Other Legal Restrictions: The amended Law on the Rights of the Child also limits their religious activity. The administrative code provides for 3-month suspension of groups that hold illegal meetings, disseminate unregistered religious materials, or build worship houses without permits. A suspended group is banned from media contacts, meetings, and financial transactions. If a religious organization engages in illegal activities or fails to correct violations that led to its suspension, the organization is banned. The Administrative Code also sets massive fines for religion law violations. New criminal penalties restricting religious freedom are included in the draft Criminal Code released in early 2013 which parliament will likely adopt in late 2013.


Registration Issues: Under the 2011 law, all religious organizations were required to re-register by October 2012 with the central and local governments or face court liquidation. A local religious organization must prove at least 50 members. Unless registered as regional or national organizations with at least 500 members in each of two regions, they can only be active in areas of registration. National registration requires 5,000 members in every region. The registration statute must include data on religious views and types of activity. By October 2012 the number of registered religious organizations fell from 46 to 17 and of registered faith-based civic groups fell from 4,551 to 3,088. Of 666 registered Protestant religious associations, 462 were re-registered and the other 204 “will be liquidated;” of 48 “non-traditional” religious groups only 16 were registered. Catholic communities were exempt because of an agreement with the Holy See. After the deadline, courts ordered the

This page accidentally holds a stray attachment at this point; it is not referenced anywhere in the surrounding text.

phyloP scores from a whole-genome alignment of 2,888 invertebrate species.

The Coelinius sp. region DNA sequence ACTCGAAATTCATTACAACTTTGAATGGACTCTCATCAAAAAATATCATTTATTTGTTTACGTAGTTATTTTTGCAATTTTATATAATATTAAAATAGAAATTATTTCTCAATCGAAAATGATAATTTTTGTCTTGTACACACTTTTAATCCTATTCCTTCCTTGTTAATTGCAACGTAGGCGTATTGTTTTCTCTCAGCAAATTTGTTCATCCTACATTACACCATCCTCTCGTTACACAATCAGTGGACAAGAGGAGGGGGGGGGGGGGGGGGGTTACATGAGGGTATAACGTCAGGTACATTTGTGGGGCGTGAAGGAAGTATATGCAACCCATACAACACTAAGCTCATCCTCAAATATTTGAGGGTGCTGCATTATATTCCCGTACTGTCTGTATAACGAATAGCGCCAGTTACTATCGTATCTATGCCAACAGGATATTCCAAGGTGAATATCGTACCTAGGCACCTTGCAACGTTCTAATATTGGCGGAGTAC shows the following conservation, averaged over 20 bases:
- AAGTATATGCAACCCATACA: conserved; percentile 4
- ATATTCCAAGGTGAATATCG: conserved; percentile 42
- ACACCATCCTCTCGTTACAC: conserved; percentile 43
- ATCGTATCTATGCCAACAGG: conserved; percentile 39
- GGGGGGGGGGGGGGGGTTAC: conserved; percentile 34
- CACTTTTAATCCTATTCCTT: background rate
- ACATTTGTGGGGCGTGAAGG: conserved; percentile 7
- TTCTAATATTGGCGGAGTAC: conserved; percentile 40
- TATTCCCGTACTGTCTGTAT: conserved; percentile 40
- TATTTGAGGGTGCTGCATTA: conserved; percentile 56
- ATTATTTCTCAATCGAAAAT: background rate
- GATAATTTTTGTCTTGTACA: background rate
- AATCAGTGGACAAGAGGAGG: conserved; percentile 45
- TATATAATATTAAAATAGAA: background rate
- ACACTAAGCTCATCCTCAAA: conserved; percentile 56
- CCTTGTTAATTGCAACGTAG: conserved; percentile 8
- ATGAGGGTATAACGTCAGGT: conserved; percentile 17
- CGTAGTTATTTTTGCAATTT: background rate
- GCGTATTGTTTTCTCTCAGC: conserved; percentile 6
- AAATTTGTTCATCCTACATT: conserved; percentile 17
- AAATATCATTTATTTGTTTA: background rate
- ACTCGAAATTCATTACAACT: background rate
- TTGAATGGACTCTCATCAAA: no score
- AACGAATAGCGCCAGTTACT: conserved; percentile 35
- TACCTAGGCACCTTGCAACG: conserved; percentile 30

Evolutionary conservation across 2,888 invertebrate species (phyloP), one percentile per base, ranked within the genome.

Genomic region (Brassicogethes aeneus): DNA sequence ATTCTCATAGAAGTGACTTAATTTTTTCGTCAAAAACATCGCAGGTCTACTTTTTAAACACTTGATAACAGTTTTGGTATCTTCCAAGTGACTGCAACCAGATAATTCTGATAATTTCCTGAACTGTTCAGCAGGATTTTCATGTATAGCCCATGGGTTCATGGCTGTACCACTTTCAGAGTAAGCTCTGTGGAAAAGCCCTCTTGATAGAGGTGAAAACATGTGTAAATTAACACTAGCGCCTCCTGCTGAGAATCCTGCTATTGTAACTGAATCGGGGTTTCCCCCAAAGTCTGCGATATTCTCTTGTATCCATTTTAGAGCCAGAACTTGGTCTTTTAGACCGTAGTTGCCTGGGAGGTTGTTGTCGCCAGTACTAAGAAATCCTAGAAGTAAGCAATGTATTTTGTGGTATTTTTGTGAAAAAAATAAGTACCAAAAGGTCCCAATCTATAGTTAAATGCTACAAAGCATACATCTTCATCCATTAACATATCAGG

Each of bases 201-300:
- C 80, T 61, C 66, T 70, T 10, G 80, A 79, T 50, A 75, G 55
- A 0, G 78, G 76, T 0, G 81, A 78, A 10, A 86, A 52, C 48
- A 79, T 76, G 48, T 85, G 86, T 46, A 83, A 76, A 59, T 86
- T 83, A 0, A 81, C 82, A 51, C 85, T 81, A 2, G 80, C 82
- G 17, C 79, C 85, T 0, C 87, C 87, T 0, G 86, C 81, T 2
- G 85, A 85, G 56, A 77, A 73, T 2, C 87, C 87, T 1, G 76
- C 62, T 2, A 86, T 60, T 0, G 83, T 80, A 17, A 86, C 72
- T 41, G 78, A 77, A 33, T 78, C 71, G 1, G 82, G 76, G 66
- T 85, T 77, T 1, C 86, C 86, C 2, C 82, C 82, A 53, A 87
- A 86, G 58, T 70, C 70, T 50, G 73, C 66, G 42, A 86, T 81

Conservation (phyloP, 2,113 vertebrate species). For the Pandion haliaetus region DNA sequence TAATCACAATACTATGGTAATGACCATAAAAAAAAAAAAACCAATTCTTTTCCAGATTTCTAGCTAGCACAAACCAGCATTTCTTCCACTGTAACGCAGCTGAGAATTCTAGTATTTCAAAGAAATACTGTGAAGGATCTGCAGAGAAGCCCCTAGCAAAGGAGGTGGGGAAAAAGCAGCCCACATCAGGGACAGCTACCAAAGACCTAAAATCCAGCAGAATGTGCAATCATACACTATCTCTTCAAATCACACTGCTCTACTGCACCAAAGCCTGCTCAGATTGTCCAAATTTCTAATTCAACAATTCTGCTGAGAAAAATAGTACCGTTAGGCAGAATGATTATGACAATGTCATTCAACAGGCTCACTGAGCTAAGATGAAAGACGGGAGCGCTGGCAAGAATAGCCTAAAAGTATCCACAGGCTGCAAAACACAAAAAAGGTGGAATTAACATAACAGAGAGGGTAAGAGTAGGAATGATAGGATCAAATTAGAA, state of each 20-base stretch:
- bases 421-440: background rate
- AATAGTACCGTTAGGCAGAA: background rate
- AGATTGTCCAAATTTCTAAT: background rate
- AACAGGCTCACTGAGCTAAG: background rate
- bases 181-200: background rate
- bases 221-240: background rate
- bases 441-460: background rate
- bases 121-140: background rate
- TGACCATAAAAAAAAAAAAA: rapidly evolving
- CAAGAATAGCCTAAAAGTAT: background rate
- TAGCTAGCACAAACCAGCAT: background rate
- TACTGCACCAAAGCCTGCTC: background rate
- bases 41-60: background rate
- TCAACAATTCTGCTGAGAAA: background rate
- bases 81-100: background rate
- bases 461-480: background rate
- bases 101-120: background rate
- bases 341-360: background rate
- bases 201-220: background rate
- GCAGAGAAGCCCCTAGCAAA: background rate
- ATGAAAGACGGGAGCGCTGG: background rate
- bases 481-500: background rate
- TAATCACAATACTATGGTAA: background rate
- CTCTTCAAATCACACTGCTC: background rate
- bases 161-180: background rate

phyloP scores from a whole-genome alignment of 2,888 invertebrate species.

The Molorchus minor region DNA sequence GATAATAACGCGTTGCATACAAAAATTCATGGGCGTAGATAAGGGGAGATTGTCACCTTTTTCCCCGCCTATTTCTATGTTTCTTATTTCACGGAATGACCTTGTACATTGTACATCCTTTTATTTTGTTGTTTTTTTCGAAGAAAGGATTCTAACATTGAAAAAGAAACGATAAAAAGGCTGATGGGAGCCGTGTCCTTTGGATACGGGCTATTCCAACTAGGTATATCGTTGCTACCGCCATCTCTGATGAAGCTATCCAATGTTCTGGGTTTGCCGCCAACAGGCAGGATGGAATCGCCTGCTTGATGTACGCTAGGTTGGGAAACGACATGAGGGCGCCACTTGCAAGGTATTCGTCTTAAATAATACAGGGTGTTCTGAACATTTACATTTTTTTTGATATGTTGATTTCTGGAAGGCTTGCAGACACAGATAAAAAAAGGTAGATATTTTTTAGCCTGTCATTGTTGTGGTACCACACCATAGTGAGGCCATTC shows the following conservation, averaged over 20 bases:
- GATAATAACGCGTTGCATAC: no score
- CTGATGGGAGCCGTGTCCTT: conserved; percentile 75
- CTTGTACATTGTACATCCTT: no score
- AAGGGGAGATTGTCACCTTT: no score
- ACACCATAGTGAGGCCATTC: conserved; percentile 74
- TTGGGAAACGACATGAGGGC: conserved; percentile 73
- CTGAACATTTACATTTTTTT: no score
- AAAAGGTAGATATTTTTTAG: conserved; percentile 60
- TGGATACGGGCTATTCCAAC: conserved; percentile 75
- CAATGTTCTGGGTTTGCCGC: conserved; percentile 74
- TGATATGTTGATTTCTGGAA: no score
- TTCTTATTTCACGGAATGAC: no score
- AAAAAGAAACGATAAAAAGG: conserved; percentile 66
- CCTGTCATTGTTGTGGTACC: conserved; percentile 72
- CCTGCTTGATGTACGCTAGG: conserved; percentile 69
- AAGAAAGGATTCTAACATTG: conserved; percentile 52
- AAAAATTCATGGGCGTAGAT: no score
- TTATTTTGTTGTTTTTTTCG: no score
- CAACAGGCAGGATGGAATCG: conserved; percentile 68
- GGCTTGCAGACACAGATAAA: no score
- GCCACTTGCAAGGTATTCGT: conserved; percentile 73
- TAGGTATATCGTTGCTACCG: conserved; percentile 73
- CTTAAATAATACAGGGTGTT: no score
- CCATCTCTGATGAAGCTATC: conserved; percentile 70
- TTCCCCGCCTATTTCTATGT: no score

closure of some religious groups in rulings deemed arbitrary by observers. As of late 2012, only those Muslim communities affiliated with the state-backed Muslim Board were registered. Shia Muslim communities were denied legal status, as were all Ahmadi Muslims and mosques whose attendees mainly are of one ethnic minority.


Police Raids, Fines, and other Penalties for Religious Activity: Kazakh human rights activist Vadim Kuramshin was arrested in late 2012 after he criticized the Kazakh record on torture at an OSCE meeting and received a 12-year jail term. Before the re-registration deadline, raids continued on registered religious groups and on unregistered Baptist Council of Churches. Two Church of Scientology members were found guilty of unregistered religious activity. Since August 2012, four Jehovah’s Witnesses, two Muslims, and a Protestant were tried for “illegal missionary activity” and fined. At least three others were awaiting prosecution in early 2013.